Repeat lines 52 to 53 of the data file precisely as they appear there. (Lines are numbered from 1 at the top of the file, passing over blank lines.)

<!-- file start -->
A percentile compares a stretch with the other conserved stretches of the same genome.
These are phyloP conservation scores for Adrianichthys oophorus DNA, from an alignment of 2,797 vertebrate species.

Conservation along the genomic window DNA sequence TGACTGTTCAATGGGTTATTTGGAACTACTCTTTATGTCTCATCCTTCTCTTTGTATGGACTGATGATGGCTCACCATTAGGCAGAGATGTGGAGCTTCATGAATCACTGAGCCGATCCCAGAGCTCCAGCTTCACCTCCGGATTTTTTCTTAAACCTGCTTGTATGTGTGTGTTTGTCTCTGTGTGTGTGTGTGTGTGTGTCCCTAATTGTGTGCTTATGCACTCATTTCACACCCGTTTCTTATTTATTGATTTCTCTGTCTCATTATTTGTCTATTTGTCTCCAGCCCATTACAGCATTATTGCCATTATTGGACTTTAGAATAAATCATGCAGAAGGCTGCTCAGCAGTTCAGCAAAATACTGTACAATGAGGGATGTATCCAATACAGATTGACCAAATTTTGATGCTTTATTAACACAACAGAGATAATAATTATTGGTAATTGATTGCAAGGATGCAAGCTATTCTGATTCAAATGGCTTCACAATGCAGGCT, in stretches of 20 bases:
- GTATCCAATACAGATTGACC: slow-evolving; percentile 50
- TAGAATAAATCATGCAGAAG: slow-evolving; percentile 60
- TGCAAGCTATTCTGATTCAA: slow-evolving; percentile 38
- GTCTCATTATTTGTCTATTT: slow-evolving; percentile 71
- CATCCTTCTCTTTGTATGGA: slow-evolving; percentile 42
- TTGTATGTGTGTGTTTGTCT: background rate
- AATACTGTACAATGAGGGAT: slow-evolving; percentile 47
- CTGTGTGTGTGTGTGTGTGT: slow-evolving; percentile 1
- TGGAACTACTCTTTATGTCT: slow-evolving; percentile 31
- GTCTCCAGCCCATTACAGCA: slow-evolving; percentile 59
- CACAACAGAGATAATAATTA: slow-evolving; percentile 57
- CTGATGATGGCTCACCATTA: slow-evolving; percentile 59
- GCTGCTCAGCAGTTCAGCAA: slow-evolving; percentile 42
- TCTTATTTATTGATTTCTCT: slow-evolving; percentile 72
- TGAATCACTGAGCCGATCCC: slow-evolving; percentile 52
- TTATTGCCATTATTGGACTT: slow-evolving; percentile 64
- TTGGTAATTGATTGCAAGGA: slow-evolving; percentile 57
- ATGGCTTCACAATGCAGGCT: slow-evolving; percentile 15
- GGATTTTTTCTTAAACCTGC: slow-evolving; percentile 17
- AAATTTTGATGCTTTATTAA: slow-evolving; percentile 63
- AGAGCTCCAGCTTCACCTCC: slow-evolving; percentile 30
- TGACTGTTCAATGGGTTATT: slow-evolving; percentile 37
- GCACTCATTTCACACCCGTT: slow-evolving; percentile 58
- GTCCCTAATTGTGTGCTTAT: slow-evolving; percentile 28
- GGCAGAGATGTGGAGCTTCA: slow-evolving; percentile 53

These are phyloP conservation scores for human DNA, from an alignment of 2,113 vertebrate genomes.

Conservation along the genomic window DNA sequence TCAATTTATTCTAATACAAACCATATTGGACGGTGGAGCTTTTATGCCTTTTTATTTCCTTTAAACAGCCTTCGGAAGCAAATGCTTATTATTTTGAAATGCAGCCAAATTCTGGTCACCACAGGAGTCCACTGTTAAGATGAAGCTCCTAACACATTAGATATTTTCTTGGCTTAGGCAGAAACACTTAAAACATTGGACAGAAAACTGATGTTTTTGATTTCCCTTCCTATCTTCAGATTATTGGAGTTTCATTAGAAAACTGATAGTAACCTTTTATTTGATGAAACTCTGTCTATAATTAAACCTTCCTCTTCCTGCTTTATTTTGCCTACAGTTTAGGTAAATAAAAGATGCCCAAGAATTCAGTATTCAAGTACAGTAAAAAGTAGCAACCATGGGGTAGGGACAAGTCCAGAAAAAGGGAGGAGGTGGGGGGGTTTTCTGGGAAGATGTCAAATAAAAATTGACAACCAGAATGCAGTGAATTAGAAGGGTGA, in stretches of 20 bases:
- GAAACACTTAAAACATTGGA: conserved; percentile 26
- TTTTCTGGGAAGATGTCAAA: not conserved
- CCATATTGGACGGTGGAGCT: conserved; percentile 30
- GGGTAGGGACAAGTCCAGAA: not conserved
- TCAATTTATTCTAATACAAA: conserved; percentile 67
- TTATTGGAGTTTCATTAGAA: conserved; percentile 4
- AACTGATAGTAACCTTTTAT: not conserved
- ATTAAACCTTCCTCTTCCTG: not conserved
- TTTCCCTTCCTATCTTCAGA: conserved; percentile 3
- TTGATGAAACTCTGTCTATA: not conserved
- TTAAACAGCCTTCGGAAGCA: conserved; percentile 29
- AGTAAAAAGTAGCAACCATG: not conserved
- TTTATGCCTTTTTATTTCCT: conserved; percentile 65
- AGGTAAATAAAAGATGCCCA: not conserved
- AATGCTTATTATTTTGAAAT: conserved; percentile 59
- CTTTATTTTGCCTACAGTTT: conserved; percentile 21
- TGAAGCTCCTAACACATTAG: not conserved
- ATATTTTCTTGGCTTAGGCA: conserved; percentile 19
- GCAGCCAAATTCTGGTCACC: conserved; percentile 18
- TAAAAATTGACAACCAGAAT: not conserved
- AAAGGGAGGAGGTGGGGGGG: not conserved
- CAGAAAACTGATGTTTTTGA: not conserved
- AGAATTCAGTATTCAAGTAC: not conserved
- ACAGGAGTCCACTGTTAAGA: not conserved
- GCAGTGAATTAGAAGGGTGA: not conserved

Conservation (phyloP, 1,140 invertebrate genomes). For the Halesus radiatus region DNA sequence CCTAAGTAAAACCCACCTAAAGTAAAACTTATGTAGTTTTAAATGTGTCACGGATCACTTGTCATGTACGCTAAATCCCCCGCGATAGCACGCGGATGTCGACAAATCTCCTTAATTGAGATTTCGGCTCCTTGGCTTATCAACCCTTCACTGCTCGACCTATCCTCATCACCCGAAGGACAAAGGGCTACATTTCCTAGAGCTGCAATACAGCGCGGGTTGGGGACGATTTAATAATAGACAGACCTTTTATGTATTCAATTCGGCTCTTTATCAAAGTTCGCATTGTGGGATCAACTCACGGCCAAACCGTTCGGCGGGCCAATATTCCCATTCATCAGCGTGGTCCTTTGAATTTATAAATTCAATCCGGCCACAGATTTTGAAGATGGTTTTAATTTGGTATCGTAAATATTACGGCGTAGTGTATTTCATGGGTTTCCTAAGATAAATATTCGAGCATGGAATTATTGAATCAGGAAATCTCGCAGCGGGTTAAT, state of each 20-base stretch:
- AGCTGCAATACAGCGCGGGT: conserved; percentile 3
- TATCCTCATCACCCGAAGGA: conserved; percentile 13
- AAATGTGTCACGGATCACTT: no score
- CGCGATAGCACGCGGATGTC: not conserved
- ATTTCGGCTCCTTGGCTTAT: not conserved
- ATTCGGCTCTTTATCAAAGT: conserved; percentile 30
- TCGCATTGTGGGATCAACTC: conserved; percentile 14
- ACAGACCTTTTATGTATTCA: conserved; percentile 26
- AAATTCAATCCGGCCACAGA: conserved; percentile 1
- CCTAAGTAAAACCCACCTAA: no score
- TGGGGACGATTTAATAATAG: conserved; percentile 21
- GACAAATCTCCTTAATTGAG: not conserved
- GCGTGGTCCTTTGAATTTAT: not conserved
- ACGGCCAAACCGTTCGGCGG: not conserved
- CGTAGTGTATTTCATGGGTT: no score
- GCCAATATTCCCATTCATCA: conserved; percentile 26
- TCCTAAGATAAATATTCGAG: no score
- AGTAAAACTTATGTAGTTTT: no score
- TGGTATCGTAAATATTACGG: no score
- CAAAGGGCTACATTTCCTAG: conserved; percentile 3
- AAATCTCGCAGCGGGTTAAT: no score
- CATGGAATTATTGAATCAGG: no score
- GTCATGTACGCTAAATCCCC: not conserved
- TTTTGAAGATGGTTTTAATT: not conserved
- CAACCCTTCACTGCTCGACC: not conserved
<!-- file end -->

- CAGAAAACTGATGTTTTTGA: not conserved
- AGAATTCAGTATTCAAGTAC: not conserved